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These scandals involve a degree of patient neglect with patients being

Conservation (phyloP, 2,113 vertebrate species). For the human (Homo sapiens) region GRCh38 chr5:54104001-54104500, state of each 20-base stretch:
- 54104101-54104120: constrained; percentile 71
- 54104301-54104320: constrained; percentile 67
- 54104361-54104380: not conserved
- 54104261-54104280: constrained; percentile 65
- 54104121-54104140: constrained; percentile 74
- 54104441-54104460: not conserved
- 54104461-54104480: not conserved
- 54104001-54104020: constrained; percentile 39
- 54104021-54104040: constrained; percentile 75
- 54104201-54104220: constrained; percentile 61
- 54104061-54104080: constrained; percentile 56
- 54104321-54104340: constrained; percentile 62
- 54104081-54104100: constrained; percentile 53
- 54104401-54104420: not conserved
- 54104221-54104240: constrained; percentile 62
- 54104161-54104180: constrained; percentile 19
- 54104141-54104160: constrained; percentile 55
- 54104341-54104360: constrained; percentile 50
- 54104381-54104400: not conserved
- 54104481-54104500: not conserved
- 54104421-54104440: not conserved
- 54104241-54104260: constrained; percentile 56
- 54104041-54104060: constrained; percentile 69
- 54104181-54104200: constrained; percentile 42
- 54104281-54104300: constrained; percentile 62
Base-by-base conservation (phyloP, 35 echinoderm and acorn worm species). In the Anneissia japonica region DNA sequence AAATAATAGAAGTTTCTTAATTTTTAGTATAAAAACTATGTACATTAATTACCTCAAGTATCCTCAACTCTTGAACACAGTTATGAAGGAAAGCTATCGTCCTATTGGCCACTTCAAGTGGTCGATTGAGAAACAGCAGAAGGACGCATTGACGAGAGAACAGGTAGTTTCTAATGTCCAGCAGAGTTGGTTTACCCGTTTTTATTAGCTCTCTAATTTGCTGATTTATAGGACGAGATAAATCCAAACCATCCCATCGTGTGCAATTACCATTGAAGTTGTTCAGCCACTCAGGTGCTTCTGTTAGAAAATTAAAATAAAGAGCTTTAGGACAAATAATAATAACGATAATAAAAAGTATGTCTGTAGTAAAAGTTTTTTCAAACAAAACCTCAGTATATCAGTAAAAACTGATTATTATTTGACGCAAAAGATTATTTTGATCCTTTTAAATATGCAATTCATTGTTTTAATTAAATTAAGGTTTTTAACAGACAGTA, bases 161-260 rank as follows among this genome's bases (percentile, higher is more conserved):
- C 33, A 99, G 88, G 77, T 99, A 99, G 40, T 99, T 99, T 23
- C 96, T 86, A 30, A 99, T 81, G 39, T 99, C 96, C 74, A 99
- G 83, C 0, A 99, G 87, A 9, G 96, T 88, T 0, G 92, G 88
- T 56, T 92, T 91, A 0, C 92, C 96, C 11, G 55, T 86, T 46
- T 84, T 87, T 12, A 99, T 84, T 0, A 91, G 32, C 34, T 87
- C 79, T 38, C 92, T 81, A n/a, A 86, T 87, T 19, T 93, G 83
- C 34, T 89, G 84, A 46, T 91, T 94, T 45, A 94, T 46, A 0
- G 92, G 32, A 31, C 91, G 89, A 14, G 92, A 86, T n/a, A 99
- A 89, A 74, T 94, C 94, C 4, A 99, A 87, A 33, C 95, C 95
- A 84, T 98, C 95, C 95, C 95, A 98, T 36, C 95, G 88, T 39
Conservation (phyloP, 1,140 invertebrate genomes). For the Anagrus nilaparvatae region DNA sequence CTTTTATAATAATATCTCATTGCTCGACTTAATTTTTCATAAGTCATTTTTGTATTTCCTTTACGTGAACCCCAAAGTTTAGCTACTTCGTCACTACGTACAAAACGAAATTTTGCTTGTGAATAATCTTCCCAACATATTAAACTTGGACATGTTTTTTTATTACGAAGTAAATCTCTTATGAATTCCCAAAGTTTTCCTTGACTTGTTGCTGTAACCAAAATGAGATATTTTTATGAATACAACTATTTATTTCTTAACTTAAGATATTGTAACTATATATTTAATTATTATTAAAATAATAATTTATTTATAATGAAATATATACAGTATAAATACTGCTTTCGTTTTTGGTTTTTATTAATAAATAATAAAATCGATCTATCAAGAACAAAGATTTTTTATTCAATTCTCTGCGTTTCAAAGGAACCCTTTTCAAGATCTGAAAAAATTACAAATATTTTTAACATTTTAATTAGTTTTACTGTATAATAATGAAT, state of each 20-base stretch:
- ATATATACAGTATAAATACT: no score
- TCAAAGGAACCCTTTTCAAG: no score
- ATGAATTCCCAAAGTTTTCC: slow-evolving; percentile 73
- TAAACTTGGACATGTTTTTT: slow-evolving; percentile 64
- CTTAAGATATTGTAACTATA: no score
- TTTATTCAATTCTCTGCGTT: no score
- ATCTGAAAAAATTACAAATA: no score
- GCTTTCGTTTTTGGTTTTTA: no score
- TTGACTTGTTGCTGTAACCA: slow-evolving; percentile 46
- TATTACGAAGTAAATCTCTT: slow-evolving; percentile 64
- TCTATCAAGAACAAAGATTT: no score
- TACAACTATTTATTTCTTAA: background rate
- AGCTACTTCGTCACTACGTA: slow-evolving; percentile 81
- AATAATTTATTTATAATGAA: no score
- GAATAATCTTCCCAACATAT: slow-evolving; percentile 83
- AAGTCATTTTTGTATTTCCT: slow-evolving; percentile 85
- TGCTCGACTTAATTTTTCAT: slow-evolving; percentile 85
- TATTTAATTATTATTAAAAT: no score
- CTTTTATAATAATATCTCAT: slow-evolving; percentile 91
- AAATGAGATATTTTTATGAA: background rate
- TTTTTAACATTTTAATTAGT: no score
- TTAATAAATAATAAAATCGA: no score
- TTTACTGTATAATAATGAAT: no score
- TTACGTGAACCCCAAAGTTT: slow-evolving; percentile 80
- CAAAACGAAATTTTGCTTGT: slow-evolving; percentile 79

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These scandals involve a degree of patient neglect with patients being left malnourished, dehydrated, in pain, or unwashed. The recent publication of the Francis Report in the UK in 2013 [10], provoked a national debate about nursing and its inherent Necrostatin-1MedChemExpress Necrostatin-1 professional values. Between January 2005 and March 2009, approximately 1200 patients were reported to have died as a direct result of the poor care they received at the Mid Staffordshire NHS Foundation Trust. The public enquiry that followed highlighted failures to care delivery. These events were seen, in part, to be the consequence of poor leadership, a tolerance of poor standards, and a culture that prized meeting targets, many of which were financial, rather than delivering good quality care. Staff were fearful of repercussions for themselves, if situations that resulted in poor care were challenged. Given this current climate, there has rarely been a better time to ensure we are teaching values to nurses which promote justice, equality, and fairness. Debates which draw attention to practices and structures of oppression are essential and should be central to education and practice in nursing if we are to preserve core values which underpin caring relevant knowledge. It is imperative that nurses are taught concepts which are applicable to contemporary caring contexts and which can respond to changing global political contexts.Nursing Research and Practice of nursing literature around justice and that nurses’ concern with social justice has diminished until recently, as debates about providing individualised care became more significant in the literature [11]. Whilst there are numerous dimensions to social justice which concern policy makers, nurses, doctors, social workers, and politicians differently, justice in health care principally involves the problem of distributive justice (the sharing of materials, resources, and services) and the idea of procedural justice (maintaining fairness when making decisions). As health care systems, in the main, operate in conditions of scarcity, the allocation of resources in health care is of considerable public concern [12]. Nursing theories and models have been less radical than social work models, in challenging structures of oppression [11]. Traditional nursing models have focused on AG-221 site biological models, holistic care, individualised care, self-care, and patient centred care [13?6]. These models often consider the relationship between patient and nurse and developmental, environmental, social, cultural, and psychological contexts for care. More recent nursing models do incorporate social justice as a concept for analysis. Fawcett and Russell [17] stress the need for nurses to participate in the field of policy and offer a conceptual model for nursing practice which considers social justice as a core nursing value and part of an underpinning philosophy which aims to promote an interactive process that engages nurses in the development and implementation of health policy. Other nurse theorists discuss social justice as part of their conceptual models as a prerequisite to sustain compassionate and caring practices and a challenge to the social inequalities which cause suffering for individuals and communities [18?0]. These models, however, do not assist nurses to understand the distribution of power in communities, allocation of resources, the institutions, systems, processes, and polices which influence the nature of health care. Whilst some model.These scandals involve a degree of patient neglect with patients being left malnourished, dehydrated, in pain, or unwashed. The recent publication of the Francis Report in the UK in 2013 [10], provoked a national debate about nursing and its inherent professional values. Between January 2005 and March 2009, approximately 1200 patients were reported to have died as a direct result of the poor care they received at the Mid Staffordshire NHS Foundation Trust. The public enquiry that followed highlighted failures to care delivery. These events were seen, in part, to be the consequence of poor leadership, a tolerance of poor standards, and a culture that prized meeting targets, many of which were financial, rather than delivering good quality care. Staff were fearful of repercussions for themselves, if situations that resulted in poor care were challenged. Given this current climate, there has rarely been a better time to ensure we are teaching values to nurses which promote justice, equality, and fairness. Debates which draw attention to practices and structures of oppression are essential and should be central to education and practice in nursing if we are to preserve core values which underpin caring relevant knowledge. It is imperative that nurses are taught concepts which are applicable to contemporary caring contexts and which can respond to changing global political contexts.Nursing Research and Practice of nursing literature around justice and that nurses’ concern with social justice has diminished until recently, as debates about providing individualised care became more significant in the literature [11]. Whilst there are numerous dimensions to social justice which concern policy makers, nurses, doctors, social workers, and politicians differently, justice in health care principally involves the problem of distributive justice (the sharing of materials, resources, and services) and the idea of procedural justice (maintaining fairness when making decisions). As health care systems, in the main, operate in conditions of scarcity, the allocation of resources in health care is of considerable public concern [12]. Nursing theories and models have been less radical than social work models, in challenging structures of oppression [11]. Traditional nursing models have focused on biological models, holistic care, individualised care, self-care, and patient centred care [13?6]. These models often consider the relationship between patient and nurse and developmental, environmental, social, cultural, and psychological contexts for care. More recent nursing models do incorporate social justice as a concept for analysis. Fawcett and Russell [17] stress the need for nurses to participate in the field of policy and offer a conceptual model for nursing practice which considers social justice as a core nursing value and part of an underpinning philosophy which aims to promote an interactive process that engages nurses in the development and implementation of health policy. Other nurse theorists discuss social justice as part of their conceptual models as a prerequisite to sustain compassionate and caring practices and a challenge to the social inequalities which cause suffering for individuals and communities [18?0]. These models, however, do not assist nurses to understand the distribution of power in communities, allocation of resources, the institutions, systems, processes, and polices which influence the nature of health care. Whilst some model.